There is a persistent public outcry concerning violence against women and children. Society demands stiffer sentences. However, in determining an appropriate sentence to be imposed on the accused I should consider the interests of society and that of the offender and I must balance the two. The sentence I will impose must reflect the seriousness which the court regards any such act of violence committed against women and all other vulnerable people in our society. It should also send a message to would-be offenders that violence against women and all other vulnerable people has no place in our society and should not be tolerated.
 In the result the accused is sentenced as follows:
1st Count: Murder with direct intent: 32 years’ imprisonment.
2nd Count: Assault by threat: 6 months’ imprisonment suspended in toto for 3 years on condition that the accused is not convicted of assault by threat or any offence of which violence is an element committed during the period of suspension.
 In terms of s 316 (1) of the Criminal Procedure Act 51 of 1977 the accused is informed that he has the right to appeal within fourteen days of the passing of sentence as a result of this conviction or within such an extended period as may on application for condonation on good cause be allowed, apply to the judge who presided at the trial or, if that judge is not available, to any other judge of this court for leave to appeal against his conviction or sentence. The application for leave to appeal should be accompanied by an affidavit and (2) The accused is further informed that the application for leave to appeal should set forth clearly and specifically the grounds upon which the accused desires to appeal.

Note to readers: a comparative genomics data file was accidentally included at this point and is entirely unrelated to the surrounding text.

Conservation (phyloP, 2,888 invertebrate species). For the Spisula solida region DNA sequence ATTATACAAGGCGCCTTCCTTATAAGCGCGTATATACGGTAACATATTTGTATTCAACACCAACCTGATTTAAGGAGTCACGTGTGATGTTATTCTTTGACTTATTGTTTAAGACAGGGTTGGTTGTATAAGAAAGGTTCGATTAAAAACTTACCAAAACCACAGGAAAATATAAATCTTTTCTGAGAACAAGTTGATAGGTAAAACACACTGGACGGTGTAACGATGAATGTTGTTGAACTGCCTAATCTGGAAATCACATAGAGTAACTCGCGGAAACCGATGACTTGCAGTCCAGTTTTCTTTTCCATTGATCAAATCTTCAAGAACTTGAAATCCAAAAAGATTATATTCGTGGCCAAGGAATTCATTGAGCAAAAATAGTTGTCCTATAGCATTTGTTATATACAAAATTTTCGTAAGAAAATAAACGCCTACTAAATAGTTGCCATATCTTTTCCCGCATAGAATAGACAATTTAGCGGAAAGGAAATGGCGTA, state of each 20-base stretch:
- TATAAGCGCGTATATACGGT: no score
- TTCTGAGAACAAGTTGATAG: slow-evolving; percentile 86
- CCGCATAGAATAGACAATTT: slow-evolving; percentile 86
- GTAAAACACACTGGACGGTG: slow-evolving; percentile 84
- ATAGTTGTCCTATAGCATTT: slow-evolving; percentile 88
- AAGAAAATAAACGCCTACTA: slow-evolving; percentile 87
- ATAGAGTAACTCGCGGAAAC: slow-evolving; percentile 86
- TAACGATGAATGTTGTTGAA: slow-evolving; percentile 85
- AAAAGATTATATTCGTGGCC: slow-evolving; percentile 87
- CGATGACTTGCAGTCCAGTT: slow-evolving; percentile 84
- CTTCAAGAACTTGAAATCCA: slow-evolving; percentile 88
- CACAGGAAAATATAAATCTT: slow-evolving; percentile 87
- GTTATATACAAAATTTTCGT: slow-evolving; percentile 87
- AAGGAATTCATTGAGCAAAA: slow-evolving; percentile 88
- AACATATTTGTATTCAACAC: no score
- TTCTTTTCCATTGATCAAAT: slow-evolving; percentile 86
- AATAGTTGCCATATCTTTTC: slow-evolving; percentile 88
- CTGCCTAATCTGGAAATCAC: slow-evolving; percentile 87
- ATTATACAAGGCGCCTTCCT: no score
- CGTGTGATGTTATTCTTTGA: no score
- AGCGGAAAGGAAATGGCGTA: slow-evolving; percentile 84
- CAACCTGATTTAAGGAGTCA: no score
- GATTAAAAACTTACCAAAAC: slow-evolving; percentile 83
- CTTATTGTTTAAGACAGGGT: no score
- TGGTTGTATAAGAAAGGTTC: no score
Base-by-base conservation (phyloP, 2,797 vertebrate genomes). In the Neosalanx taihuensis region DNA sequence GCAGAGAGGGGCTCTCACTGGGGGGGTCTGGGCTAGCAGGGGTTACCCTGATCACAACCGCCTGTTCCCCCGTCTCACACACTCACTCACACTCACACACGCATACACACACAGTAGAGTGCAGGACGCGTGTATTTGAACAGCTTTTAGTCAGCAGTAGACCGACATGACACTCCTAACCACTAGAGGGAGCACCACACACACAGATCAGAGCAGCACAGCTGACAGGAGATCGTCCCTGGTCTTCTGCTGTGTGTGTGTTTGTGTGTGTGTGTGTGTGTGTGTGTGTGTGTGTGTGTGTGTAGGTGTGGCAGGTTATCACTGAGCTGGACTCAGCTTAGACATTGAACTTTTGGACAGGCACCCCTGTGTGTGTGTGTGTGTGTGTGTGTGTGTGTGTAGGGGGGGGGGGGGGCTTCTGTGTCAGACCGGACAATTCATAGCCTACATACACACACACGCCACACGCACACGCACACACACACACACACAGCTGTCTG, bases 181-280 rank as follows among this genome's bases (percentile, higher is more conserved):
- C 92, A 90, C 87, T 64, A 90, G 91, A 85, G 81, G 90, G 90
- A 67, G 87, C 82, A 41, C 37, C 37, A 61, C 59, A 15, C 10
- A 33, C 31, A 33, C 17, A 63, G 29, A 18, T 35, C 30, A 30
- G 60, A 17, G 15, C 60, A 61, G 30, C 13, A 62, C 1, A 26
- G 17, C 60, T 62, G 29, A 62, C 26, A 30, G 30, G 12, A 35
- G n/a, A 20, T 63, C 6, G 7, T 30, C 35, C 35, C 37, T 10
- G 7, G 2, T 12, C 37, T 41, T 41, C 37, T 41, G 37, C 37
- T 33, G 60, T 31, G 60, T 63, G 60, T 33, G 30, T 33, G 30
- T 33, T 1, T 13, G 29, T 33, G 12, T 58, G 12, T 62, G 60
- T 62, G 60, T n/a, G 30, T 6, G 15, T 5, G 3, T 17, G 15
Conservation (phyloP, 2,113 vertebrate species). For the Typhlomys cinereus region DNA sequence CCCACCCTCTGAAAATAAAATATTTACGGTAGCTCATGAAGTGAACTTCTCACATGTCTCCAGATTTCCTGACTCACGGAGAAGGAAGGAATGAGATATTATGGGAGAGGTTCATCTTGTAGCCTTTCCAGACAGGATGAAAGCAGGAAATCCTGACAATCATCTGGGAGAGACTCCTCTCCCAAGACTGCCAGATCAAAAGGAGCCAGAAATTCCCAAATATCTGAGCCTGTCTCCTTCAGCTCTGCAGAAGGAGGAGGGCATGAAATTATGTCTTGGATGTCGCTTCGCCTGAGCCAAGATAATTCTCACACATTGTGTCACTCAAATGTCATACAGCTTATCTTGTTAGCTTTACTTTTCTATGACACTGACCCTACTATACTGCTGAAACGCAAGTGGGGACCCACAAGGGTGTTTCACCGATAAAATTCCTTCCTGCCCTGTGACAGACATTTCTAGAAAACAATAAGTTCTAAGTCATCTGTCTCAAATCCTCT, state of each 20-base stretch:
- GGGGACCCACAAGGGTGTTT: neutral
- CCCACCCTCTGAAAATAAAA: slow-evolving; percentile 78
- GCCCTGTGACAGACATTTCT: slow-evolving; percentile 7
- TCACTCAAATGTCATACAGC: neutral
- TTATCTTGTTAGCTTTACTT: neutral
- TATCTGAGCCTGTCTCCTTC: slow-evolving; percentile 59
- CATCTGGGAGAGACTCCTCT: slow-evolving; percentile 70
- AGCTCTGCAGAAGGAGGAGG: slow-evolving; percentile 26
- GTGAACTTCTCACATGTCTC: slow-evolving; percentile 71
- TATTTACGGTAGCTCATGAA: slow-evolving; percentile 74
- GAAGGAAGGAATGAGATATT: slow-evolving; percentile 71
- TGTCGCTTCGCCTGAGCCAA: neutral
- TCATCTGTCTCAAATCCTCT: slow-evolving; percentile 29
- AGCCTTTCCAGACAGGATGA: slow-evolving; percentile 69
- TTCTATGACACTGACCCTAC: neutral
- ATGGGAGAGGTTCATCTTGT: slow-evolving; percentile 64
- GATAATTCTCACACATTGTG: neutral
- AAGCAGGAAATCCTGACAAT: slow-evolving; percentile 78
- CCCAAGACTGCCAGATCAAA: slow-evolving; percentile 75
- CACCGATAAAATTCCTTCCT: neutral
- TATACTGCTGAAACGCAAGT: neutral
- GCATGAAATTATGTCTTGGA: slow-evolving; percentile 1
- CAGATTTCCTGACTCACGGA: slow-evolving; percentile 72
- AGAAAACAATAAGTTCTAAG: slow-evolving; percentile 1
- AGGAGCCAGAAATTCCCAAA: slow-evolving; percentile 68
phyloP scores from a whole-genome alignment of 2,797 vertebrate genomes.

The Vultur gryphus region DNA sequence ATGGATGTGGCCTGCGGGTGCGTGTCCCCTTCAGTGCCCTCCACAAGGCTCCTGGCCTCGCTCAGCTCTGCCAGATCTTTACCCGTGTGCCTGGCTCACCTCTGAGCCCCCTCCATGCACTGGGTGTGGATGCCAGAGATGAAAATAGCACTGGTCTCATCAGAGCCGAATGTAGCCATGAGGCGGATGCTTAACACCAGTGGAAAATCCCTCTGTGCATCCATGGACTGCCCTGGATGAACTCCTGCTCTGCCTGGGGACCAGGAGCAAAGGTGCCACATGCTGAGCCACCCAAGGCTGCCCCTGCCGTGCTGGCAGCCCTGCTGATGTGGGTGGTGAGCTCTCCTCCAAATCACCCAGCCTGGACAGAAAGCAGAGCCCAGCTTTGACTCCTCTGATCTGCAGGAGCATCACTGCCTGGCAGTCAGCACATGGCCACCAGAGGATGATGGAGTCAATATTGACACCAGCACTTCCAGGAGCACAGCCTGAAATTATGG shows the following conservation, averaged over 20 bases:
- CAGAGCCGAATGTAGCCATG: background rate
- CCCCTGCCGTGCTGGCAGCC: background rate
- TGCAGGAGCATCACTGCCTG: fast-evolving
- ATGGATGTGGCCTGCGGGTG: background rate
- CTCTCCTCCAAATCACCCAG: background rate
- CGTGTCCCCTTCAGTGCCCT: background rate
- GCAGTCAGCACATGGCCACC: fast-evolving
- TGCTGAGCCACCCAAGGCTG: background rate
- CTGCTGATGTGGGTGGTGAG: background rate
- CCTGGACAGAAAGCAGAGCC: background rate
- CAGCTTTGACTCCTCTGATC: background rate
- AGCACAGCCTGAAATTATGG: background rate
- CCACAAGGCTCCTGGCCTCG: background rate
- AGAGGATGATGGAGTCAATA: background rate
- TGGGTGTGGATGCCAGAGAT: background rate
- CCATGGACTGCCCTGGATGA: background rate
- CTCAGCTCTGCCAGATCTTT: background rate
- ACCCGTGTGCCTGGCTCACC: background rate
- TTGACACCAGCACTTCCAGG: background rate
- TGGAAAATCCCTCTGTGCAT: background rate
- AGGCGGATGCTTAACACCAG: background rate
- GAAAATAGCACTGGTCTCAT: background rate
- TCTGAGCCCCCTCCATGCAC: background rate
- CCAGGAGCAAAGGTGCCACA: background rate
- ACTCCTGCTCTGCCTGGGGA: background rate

N N Shivute
STATE : Ms Wantenaar
Office of the Prosecutor-General
ACCUSED: In Person